OXFORDSHIRE Welfare Rights adviser Peter Turville said people from all walks of life would be affected by changes to welfare reforms.
He said universal credit would leave lots of claimants worse-off, and said the complicated nature of the new system would create extra work for councils and advice centres.
He said: “In effect what they’re doing is combining existing complex means-tested benefits. There will be winners and losers, although there will be more losers.
“The group which is going to be the worst affected will be people with disabilities because the current additions they get to their benefits will be cut.
“In the worst case scenarios this could mean people losing more than £200 a week in income. There will be scenarios in which people will be hit by several different things at once.”
He added: “They’re not simplifying the system. That’s the big myth. If you look at the detail of the means test it’s more complicated than the current system.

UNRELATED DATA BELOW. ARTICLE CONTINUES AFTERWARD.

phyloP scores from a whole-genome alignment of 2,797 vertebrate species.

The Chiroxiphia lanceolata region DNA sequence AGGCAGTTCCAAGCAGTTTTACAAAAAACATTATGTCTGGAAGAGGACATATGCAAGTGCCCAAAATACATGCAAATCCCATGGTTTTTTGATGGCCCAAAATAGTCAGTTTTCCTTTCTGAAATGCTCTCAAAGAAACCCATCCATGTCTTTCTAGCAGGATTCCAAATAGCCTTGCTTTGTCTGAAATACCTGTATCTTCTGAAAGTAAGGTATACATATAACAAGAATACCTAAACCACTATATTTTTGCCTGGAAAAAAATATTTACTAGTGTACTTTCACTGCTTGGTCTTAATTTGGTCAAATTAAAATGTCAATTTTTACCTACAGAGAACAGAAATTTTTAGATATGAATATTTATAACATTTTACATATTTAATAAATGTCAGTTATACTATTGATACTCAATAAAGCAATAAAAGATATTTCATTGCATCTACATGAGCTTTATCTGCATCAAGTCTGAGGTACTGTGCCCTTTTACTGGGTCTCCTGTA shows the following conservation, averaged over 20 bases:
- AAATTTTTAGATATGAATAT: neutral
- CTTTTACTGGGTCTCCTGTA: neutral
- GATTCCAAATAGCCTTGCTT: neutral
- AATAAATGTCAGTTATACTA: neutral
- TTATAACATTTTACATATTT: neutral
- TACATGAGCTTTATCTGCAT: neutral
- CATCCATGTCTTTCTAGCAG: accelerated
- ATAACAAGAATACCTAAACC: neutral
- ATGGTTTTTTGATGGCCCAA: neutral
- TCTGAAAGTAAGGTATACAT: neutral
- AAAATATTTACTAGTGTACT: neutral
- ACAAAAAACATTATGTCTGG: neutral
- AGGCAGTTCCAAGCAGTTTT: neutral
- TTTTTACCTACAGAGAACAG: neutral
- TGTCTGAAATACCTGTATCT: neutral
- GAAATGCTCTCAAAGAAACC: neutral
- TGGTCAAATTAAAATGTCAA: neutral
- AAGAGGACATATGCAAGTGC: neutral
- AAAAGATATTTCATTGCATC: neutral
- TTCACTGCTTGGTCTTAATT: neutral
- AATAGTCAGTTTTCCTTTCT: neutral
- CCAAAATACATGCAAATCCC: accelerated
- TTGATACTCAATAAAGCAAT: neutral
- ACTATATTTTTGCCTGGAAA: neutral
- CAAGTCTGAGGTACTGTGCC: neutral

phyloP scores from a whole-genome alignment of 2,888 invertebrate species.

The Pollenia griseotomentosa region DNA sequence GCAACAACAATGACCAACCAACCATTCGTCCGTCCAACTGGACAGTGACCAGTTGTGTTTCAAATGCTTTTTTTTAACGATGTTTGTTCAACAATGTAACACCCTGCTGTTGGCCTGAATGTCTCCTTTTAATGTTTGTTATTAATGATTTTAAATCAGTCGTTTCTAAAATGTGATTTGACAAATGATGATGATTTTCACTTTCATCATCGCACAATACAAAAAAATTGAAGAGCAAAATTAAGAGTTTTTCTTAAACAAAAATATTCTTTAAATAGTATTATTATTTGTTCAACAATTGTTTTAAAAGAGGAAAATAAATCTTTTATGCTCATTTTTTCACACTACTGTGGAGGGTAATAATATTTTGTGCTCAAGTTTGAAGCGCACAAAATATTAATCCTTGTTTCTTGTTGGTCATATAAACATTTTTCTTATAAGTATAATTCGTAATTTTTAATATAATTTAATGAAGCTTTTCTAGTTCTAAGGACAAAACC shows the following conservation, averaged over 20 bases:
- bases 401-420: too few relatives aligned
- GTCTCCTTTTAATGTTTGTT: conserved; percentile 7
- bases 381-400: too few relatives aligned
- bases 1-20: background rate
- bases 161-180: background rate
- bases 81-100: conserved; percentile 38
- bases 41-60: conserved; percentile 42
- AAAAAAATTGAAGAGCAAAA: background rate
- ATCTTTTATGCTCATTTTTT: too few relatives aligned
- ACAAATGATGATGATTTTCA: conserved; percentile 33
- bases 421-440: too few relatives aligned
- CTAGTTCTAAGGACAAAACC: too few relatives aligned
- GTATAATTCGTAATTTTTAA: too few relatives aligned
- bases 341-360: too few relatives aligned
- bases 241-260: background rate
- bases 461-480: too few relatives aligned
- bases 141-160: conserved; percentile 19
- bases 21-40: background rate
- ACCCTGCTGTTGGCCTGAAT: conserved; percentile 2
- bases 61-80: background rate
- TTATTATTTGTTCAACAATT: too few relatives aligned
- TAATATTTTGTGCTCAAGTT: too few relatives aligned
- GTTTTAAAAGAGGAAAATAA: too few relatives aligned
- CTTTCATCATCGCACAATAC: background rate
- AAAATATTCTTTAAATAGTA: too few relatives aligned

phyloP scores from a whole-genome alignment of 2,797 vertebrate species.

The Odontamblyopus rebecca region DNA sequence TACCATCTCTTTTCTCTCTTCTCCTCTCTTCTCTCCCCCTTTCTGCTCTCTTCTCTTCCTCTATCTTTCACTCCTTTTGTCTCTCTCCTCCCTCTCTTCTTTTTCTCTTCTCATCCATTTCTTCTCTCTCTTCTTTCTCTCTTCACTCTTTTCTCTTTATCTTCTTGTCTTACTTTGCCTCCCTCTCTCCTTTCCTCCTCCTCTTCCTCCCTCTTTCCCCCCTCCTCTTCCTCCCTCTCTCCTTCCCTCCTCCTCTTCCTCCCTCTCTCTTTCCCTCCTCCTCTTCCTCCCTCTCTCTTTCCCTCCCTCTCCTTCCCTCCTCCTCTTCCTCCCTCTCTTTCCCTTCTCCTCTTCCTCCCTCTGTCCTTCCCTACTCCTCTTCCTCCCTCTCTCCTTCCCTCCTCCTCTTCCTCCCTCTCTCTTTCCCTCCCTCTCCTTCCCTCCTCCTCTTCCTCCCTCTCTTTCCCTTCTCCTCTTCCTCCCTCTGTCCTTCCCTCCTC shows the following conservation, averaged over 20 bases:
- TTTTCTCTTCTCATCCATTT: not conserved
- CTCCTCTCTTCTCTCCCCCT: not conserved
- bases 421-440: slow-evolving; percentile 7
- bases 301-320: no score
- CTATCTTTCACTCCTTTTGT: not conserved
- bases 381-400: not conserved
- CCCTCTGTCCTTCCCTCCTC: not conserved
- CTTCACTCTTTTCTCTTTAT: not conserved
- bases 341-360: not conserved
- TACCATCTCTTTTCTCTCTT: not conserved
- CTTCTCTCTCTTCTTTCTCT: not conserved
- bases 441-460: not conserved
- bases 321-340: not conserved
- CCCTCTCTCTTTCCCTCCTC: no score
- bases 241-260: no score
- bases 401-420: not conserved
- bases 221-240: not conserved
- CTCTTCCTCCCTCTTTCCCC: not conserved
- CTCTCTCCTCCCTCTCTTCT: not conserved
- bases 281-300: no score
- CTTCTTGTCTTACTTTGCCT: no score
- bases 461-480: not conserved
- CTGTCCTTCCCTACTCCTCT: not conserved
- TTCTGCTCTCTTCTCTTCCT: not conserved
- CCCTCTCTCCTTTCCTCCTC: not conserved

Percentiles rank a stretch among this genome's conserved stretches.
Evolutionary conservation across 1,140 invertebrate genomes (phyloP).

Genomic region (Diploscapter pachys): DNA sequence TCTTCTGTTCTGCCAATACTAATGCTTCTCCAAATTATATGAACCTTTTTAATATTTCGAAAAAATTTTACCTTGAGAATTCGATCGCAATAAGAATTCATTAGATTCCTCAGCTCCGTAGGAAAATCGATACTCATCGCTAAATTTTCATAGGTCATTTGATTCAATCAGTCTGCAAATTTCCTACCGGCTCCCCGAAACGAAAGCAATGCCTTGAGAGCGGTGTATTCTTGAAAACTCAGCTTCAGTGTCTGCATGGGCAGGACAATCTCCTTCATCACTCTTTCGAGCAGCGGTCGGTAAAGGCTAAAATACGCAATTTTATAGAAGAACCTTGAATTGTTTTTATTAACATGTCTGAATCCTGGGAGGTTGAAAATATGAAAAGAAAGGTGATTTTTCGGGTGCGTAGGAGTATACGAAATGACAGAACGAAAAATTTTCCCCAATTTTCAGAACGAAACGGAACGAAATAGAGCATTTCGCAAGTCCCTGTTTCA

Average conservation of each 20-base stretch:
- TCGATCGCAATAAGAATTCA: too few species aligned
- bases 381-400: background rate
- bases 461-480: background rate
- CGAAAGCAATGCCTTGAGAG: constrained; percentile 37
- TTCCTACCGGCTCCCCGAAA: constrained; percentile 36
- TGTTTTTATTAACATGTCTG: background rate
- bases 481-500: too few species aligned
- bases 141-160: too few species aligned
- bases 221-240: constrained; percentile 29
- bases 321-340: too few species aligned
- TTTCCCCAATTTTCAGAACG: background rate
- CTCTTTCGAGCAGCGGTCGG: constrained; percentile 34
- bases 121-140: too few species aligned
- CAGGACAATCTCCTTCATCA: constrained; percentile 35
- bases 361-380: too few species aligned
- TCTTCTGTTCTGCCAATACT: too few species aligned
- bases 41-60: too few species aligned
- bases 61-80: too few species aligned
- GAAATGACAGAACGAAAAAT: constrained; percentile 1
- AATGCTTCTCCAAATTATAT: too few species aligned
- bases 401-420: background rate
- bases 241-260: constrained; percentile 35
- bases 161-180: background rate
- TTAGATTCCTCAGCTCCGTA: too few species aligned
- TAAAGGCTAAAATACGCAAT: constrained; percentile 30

“It’s all about saving money, and it’s a legitimate Government policy to look at the social security system, but the spin they have put on it is so inaccurate.
“I think they have been very successful at spinning this, with their saints and scroungers message, to make people believe that the problem with the welfare system is the people who claim benefits.”
DWP spokesman Dan Barnes said claims that universal credit would not simplify benefits was “nonsense”.
He said: “The claim that the old system is simpler completely dumbfounds me.
“Universal Credit will be a lot simpler for people to understand what they are getting and how that will change if they go to work.”